Britain last year, there was a move to house 8,000 dairy cows at Nocton, Lincolnshire. This application from Nocton Dairies was withdrawn because of official concerns about water pollution and the animal welfare protest that took place at Westminster in 2010.Two more scaled-up proposals are being considered. These are a farm for 2,500 sows and their piglets at Foston, Derbyshire, and another for 1,000 cows in Powys, Wales.
That's bad news.
The good news is that it seems the first proposed mega farm in Lincolnshire was stopped through a combination of opposition from locals concerned about pollution and animal welfare campaigners. The online petition group 38 degrees were also actively involved: http://blog.38degrees.org.uk/2011/02/22/mega-dairy-stopped/
The Guardian also state that CiWF are concerned about these moves to much greater intensification in animal farming in the UK. Their current anti-factory farming campaign RAW includes their full comment to the Guardian: http://www.raw.info/latest/are-super-farms-good-for-the-environment-we-say-no
I wonder if a distinct campaign to oppose these mega farms is in order?
If sufficient public awareness is raised as well as animal advocacy groups there's going to be NIMBY campaign groups sprouting up to oppose any proposed farms near to them, the UK is only a small place compared the the USA, such farms couldn't be so successfully ceated without effecting local people. Also, considering the success of some prior campaigns maybe a celebrity chef or two might become interested in working alongside such groups.
I think there's still a chance that plans for these mega farms could be derailed. I don't think they would be popular with the public. Though in these times of 'austerity' measures, supporters will argue for the positive effect cheaper meat will have on the houshold purse which might win the argument for many.
I'll check out who else is discussing this and see what actions are being proposed. I think it's quite a big deal as the introduction of such farming methods would represent a seriously retrogressive step in terms of animal welfare in the UK and any initiatives in such a direction needs to be nipped in the bud ASAP. Thanks for posting - this was as issue which I wasn't previously aware of.
Happily, despite initial progress, plans for the proposed mega dairy in Powys have been called in for review by the Welsh Minister, so nothing is certain as yet:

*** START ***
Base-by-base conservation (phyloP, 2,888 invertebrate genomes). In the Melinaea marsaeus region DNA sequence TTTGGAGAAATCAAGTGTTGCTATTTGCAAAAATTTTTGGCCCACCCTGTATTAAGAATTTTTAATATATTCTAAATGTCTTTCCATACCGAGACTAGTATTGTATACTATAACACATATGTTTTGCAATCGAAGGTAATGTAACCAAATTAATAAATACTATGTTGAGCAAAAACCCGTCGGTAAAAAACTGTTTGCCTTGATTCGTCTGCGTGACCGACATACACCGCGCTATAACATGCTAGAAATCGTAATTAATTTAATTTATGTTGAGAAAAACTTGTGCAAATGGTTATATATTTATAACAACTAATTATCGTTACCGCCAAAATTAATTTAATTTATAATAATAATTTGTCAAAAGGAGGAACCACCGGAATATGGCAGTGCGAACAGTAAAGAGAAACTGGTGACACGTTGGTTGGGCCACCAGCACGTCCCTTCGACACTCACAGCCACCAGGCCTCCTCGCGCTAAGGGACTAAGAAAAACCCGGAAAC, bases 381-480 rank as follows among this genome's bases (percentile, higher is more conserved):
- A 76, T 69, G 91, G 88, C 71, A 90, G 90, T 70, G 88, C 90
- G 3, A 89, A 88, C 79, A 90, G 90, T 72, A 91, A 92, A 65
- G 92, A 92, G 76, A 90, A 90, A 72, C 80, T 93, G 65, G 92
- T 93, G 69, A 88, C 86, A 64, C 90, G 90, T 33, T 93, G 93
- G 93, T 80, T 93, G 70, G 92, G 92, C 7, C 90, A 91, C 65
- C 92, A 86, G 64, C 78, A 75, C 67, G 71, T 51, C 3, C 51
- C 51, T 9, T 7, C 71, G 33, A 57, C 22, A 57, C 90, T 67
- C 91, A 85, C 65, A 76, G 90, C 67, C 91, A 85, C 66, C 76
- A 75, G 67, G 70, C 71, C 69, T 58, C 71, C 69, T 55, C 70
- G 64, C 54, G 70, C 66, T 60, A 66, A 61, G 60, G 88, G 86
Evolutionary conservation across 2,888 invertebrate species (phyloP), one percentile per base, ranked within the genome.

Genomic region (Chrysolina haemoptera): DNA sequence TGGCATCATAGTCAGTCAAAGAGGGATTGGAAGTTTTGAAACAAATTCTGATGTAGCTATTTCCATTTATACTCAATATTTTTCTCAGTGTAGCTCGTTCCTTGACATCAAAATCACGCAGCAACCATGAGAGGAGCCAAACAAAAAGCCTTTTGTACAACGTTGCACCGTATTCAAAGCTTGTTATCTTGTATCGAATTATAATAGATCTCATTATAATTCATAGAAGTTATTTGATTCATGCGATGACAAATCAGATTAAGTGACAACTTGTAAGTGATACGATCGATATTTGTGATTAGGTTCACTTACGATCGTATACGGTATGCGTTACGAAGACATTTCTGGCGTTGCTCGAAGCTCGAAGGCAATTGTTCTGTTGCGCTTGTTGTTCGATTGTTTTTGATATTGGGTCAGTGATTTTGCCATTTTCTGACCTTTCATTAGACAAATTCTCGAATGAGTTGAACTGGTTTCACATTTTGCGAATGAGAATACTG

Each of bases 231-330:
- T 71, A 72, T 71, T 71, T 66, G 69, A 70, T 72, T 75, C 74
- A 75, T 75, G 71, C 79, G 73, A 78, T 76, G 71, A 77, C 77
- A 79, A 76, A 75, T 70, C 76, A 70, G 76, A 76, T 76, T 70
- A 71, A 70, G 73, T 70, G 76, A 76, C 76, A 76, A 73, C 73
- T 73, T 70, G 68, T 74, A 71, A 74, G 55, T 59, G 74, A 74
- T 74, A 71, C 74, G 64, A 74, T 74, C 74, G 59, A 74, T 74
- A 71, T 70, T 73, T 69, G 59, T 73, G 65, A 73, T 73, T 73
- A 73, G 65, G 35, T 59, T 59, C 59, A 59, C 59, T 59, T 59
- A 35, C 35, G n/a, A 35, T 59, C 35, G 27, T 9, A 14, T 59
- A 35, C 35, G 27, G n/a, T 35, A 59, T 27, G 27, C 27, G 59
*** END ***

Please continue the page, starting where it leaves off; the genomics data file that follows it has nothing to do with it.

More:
"In a letter to the Powys local planning authority the Welsh Environment Department set out the Minister’s concerns.‘There is insufficient information … to show that all the relevant policy considerations have been fully addressed by Powys County Council’s planning committee.’The Minister concluded that ‘the planning application appears to conflict with national planning policies relating to pollution control and conserving the historic environment, and that it raises issues of more than local importance.’"
Likewise, the proposed Derbyshire mega pig farm has yet to receive necessary planning application from the council:
"make your voice heard officially by registering your opposition to the planners on theDerbyshire County Council website. The decision has been delayed and there is still time to object to the planning application"
Not in My Cuppa, WSPA campaign against the introduction of US style 'mega dairies' in the UK
"Britain’s dairy industry is at a crossroads. Under pressure to take cows out of fields and put them into US-style mega dairies or factory farms, we are about to see our countryside, environment and milk forever changed. You can help stop this by taking a few seconds to add your name to the campaign."
Say "not in my cuppa" now
CiWF campaign Cows Belong in Fields
Soil Association's Not in My Banger campaign to stop the introduction of huge pig factories in the UK:
"Help us campaign against a dramatic escalation of industrial pig farming in the UK. If we don’t act now, thousands of pigs in the future could be kept in massive factories - changing British farming forever."
Edited by 'IckenNoodleSoup - 6/11/12 at 7:14am